Greater increases in fees for International Students at universities in the United Kingdom have led to campaigns across the UK.
For years UK universities have relied on their strong reputations to attract the brightest minds from not just across the UK, but also the world. They are drawn by the archaic tradition of scholarship and the opportunity to join the masses of great thinkers who have graced the hallways of British institutions.
The growing price of attending such institutions has made these institutions decreasingly attractive.
While the news has been filled with the plight of UK students contesting the tripling of their fees, the experiences of international students have largely gone unnoticed.
Recently they have been bought to the fore after it emerged that fees for international students are increasing each year, without prior warning to these students. Additionally the fees are, in some cases, 4 times that what is paid by students from the UK.
More than half the UK universities now charge their UK students the maximum fee of £9000, after the increases were implemented in 2012. However international student fees are not limited by this cap, which means that universities are free to charge the amount they require.
International students are charged dependent on the course they undertake, with laboratory-based courses costing more than arts courses.
Those from outside the European Union wishing to study medicine at Kings College London will be required to pay £35000 for the next academic year.
The ever-increasing fees mean that study at British universities is limited to those international students that can afford to pay such prices up front.
Education for international students is based on wealth rather than talent, leading to a move away from UK universities as nurturing the greatest brains.
While it is necessary for international students to pay for their courses as it would not be possible for the government to subsidise everyone’s education, it is the constant increases to the university price, that are causing uproar.
Year on year increases to tuition fees, which exceed the rate of inflation, mean that students already enrolled have no choice but to pay the increased price, often compromising their university experience.
One student claimed that she could not afford to pay the raised fees but also could not drop out of university because she could not afford to get home.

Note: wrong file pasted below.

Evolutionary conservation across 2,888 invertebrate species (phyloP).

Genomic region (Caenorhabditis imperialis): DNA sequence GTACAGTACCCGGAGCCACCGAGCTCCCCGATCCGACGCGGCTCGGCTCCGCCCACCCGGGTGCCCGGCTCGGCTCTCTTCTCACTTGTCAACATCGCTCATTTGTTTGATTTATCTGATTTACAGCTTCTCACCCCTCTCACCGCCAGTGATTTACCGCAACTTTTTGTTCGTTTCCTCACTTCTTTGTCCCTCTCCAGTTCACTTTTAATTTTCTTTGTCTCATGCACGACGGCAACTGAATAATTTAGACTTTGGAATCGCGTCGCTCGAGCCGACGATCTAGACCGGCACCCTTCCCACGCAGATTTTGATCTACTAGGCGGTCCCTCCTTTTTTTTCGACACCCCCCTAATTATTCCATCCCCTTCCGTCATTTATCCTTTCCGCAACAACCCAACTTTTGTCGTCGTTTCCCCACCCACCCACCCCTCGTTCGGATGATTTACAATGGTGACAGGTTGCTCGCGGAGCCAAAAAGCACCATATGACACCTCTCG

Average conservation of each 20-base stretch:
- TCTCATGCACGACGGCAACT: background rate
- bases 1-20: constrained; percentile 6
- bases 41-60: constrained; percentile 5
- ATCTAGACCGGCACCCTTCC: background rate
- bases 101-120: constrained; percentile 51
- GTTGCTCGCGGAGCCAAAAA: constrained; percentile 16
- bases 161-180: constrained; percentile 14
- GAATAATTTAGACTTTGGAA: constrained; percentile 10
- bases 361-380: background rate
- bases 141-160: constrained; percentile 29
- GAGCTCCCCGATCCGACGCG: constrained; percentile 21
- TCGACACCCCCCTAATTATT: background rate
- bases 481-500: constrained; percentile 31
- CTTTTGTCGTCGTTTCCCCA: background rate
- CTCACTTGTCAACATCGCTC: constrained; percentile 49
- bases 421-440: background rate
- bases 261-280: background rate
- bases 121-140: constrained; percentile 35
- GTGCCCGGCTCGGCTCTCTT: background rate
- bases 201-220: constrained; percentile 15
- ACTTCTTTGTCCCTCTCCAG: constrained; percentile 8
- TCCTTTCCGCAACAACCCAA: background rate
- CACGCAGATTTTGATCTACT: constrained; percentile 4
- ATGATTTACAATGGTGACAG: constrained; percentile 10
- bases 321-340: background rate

A survey at Edinburgh University revealed that many international students cannot afford to return home during the vacations, or even to buy the resources necessary for their courses.
One undergraduate student at Durham University who hails from Kazakhstan said: “I came to Durham because everyone talks about the great student experience. However I can no longer afford to participate in anything they have to offer because the fees having increased by about £700 each year.”
This unfair predicament, which large numbers of international students find themselves in, has led to increasing numbers of campaigns from student unions at universities across the UK.
Sussex is one university that has campaigned against the high increases to tuition fees and after a survey of students it transpired that over 75% of students were not aware that the university could subject them to fees above the rate of inflation – the increase for the 2012/13 year was 12.3%.
Nearly 50% of respondents also said that they only found out about the increase within 2 weeks of the start of term.
As a result of this survey, an online petition and, negotiations with key individuals in the university, the university retracted the original increase and set an increase of five percent, seven percent lower than was initially stated.
The main campaign, led by the National Union of Students, is encouraging universities to implement a fixed fee system for international students.
The campaign – Fix International Student Fees – is working to abolish in-course fee increases. The universities of Edinburgh, Manchester and Nottingham have all responded positively to this campaign, leading the way for other universities to follow.
However the campaigners are worried that, as this is such a hidden issue, not enough pressure is being put on universities to respond which may lead to a move away from the UK as being the home of learning.
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